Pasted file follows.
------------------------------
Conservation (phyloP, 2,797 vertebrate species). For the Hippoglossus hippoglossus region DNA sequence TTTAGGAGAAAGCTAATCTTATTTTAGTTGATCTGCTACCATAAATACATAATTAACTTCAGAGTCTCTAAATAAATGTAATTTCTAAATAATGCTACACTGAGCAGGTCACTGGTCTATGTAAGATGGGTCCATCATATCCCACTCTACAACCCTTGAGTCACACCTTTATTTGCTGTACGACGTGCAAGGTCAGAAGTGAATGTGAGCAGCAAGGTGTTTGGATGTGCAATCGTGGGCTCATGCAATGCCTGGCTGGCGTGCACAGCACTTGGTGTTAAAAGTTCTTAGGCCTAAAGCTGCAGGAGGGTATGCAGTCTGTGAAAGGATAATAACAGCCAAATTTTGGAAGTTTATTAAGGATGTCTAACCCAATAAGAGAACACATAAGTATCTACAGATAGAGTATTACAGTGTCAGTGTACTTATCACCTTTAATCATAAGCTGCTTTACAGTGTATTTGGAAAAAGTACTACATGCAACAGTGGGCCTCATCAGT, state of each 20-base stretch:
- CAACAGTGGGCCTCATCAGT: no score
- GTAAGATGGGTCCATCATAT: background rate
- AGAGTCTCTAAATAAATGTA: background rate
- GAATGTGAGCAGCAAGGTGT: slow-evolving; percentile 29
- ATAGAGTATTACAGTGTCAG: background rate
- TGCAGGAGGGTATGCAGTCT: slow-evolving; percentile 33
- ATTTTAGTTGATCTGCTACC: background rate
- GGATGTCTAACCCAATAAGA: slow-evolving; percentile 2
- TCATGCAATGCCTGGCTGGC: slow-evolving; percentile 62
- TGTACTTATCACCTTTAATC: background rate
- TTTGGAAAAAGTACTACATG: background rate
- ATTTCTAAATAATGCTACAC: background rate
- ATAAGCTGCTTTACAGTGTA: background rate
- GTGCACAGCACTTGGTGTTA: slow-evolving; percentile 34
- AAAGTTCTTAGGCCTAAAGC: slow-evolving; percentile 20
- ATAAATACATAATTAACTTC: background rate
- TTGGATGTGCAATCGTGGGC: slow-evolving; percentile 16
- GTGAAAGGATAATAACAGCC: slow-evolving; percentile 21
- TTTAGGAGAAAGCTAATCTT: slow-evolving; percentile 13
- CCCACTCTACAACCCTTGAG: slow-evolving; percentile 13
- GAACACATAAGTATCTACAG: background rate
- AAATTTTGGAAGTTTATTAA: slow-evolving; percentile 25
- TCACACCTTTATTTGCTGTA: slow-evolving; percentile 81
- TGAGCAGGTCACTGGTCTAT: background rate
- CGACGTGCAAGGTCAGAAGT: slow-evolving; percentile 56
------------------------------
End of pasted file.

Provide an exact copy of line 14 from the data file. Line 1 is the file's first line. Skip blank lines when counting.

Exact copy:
- ATAAGCTGCTTTACAGTGTA: background rate